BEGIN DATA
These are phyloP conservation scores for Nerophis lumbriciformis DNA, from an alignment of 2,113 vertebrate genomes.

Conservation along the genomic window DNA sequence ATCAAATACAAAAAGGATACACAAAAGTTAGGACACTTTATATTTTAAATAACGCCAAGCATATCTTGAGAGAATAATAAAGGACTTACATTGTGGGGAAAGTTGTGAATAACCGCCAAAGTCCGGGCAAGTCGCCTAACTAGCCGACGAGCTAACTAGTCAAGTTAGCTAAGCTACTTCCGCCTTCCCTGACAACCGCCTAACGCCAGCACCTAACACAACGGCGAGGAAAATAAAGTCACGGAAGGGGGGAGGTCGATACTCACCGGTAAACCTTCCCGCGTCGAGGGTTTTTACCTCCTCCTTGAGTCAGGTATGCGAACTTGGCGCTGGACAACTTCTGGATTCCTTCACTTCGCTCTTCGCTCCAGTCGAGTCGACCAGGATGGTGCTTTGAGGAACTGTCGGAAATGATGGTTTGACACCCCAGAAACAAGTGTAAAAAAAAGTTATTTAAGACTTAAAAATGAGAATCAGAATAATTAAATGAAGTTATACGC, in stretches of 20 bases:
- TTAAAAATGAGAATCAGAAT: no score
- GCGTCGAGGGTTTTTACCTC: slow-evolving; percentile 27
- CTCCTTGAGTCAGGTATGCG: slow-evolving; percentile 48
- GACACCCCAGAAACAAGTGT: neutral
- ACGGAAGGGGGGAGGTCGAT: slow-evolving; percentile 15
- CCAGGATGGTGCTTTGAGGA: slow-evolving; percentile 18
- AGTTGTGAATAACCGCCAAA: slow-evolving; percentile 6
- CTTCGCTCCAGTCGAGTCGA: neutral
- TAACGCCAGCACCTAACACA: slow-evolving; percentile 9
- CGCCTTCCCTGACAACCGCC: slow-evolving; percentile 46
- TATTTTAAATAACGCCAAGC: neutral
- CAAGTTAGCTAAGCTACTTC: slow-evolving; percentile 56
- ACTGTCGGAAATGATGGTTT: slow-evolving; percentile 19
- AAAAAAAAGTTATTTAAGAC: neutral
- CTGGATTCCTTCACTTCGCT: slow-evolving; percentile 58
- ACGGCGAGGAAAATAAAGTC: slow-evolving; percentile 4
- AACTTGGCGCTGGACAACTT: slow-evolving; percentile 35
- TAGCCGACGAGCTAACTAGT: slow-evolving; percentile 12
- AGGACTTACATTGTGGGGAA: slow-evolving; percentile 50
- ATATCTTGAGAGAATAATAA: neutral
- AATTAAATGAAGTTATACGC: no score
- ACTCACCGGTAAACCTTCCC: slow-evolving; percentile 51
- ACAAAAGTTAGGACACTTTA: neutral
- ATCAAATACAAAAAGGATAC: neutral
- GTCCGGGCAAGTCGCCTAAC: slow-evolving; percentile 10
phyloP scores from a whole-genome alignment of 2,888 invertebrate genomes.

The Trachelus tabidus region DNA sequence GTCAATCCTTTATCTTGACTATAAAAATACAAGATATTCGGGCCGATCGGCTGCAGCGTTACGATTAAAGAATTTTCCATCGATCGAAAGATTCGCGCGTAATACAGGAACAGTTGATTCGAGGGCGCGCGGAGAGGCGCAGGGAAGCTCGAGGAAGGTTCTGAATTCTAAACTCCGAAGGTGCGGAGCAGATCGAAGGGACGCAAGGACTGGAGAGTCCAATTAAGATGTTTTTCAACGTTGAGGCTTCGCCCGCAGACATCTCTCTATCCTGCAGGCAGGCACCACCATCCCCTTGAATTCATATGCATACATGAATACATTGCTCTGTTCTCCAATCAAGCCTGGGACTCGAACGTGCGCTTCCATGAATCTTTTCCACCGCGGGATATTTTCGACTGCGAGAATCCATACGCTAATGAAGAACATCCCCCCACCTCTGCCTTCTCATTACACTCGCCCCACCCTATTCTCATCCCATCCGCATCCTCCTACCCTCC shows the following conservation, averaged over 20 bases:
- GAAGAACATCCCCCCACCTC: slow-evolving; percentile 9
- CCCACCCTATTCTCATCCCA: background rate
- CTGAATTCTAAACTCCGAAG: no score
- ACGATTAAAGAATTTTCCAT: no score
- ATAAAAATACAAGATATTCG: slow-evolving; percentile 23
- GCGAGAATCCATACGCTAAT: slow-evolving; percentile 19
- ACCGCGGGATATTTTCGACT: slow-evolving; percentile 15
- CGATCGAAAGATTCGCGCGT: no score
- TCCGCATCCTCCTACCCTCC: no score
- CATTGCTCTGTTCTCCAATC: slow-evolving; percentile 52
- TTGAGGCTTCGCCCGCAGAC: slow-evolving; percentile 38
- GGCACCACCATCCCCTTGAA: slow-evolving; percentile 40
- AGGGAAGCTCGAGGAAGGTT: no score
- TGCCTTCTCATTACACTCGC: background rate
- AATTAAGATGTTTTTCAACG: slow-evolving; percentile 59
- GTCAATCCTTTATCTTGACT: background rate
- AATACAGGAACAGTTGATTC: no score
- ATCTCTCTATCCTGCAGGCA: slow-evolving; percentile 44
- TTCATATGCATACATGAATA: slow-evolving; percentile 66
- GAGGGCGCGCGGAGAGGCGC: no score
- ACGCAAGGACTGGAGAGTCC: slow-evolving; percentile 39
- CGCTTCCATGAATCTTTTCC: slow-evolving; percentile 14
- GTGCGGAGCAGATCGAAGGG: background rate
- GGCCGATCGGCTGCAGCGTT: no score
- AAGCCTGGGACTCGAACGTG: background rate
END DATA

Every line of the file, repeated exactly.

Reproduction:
These are phyloP conservation scores for Nerophis lumbriciformis DNA, from an alignment of 2,113 vertebrate genomes.

Conservation along the genomic window DNA sequence ATCAAATACAAAAAGGATACACAAAAGTTAGGACACTTTATATTTTAAATAACGCCAAGCATATCTTGAGAGAATAATAAAGGACTTACATTGTGGGGAAAGTTGTGAATAACCGCCAAAGTCCGGGCAAGTCGCCTAACTAGCCGACGAGCTAACTAGTCAAGTTAGCTAAGCTACTTCCGCCTTCCCTGACAACCGCCTAACGCCAGCACCTAACACAACGGCGAGGAAAATAAAGTCACGGAAGGGGGGAGGTCGATACTCACCGGTAAACCTTCCCGCGTCGAGGGTTTTTACCTCCTCCTTGAGTCAGGTATGCGAACTTGGCGCTGGACAACTTCTGGATTCCTTCACTTCGCTCTTCGCTCCAGTCGAGTCGACCAGGATGGTGCTTTGAGGAACTGTCGGAAATGATGGTTTGACACCCCAGAAACAAGTGTAAAAAAAAGTTATTTAAGACTTAAAAATGAGAATCAGAATAATTAAATGAAGTTATACGC, in stretches of 20 bases:
- TTAAAAATGAGAATCAGAAT: no score
- GCGTCGAGGGTTTTTACCTC: slow-evolving; percentile 27
- CTCCTTGAGTCAGGTATGCG: slow-evolving; percentile 48
- GACACCCCAGAAACAAGTGT: neutral
- ACGGAAGGGGGGAGGTCGAT: slow-evolving; percentile 15
- CCAGGATGGTGCTTTGAGGA: slow-evolving; percentile 18
- AGTTGTGAATAACCGCCAAA: slow-evolving; percentile 6
- CTTCGCTCCAGTCGAGTCGA: neutral
- TAACGCCAGCACCTAACACA: slow-evolving; percentile 9
- CGCCTTCCCTGACAACCGCC: slow-evolving; percentile 46
- TATTTTAAATAACGCCAAGC: neutral
- CAAGTTAGCTAAGCTACTTC: slow-evolving; percentile 56
- ACTGTCGGAAATGATGGTTT: slow-evolving; percentile 19
- AAAAAAAAGTTATTTAAGAC: neutral
- CTGGATTCCTTCACTTCGCT: slow-evolving; percentile 58
- ACGGCGAGGAAAATAAAGTC: slow-evolving; percentile 4
- AACTTGGCGCTGGACAACTT: slow-evolving; percentile 35
- TAGCCGACGAGCTAACTAGT: slow-evolving; percentile 12
- AGGACTTACATTGTGGGGAA: slow-evolving; percentile 50
- ATATCTTGAGAGAATAATAA: neutral
- AATTAAATGAAGTTATACGC: no score
- ACTCACCGGTAAACCTTCCC: slow-evolving; percentile 51
- ACAAAAGTTAGGACACTTTA: neutral
- ATCAAATACAAAAAGGATAC: neutral
- GTCCGGGCAAGTCGCCTAAC: slow-evolving; percentile 10
phyloP scores from a whole-genome alignment of 2,888 invertebrate genomes.

The Trachelus tabidus region DNA sequence GTCAATCCTTTATCTTGACTATAAAAATACAAGATATTCGGGCCGATCGGCTGCAGCGTTACGATTAAAGAATTTTCCATCGATCGAAAGATTCGCGCGTAATACAGGAACAGTTGATTCGAGGGCGCGCGGAGAGGCGCAGGGAAGCTCGAGGAAGGTTCTGAATTCTAAACTCCGAAGGTGCGGAGCAGATCGAAGGGACGCAAGGACTGGAGAGTCCAATTAAGATGTTTTTCAACGTTGAGGCTTCGCCCGCAGACATCTCTCTATCCTGCAGGCAGGCACCACCATCCCCTTGAATTCATATGCATACATGAATACATTGCTCTGTTCTCCAATCAAGCCTGGGACTCGAACGTGCGCTTCCATGAATCTTTTCCACCGCGGGATATTTTCGACTGCGAGAATCCATACGCTAATGAAGAACATCCCCCCACCTCTGCCTTCTCATTACACTCGCCCCACCCTATTCTCATCCCATCCGCATCCTCCTACCCTCC shows the following conservation, averaged over 20 bases:
- GAAGAACATCCCCCCACCTC: slow-evolving; percentile 9
- CCCACCCTATTCTCATCCCA: background rate
- CTGAATTCTAAACTCCGAAG: no score
- ACGATTAAAGAATTTTCCAT: no score
- ATAAAAATACAAGATATTCG: slow-evolving; percentile 23
- GCGAGAATCCATACGCTAAT: slow-evolving; percentile 19
- ACCGCGGGATATTTTCGACT: slow-evolving; percentile 15
- CGATCGAAAGATTCGCGCGT: no score
- TCCGCATCCTCCTACCCTCC: no score
- CATTGCTCTGTTCTCCAATC: slow-evolving; percentile 52
- TTGAGGCTTCGCCCGCAGAC: slow-evolving; percentile 38
- GGCACCACCATCCCCTTGAA: slow-evolving; percentile 40
- AGGGAAGCTCGAGGAAGGTT: no score
- TGCCTTCTCATTACACTCGC: background rate
- AATTAAGATGTTTTTCAACG: slow-evolving; percentile 59
- GTCAATCCTTTATCTTGACT: background rate
- AATACAGGAACAGTTGATTC: no score
- ATCTCTCTATCCTGCAGGCA: slow-evolving; percentile 44
- TTCATATGCATACATGAATA: slow-evolving; percentile 66
- GAGGGCGCGCGGAGAGGCGC: no score
- ACGCAAGGACTGGAGAGTCC: slow-evolving; percentile 39
- CGCTTCCATGAATCTTTTCC: slow-evolving; percentile 14
- GTGCGGAGCAGATCGAAGGG: background rate
- GGCCGATCGGCTGCAGCGTT: no score
- AAGCCTGGGACTCGAACGTG: background rate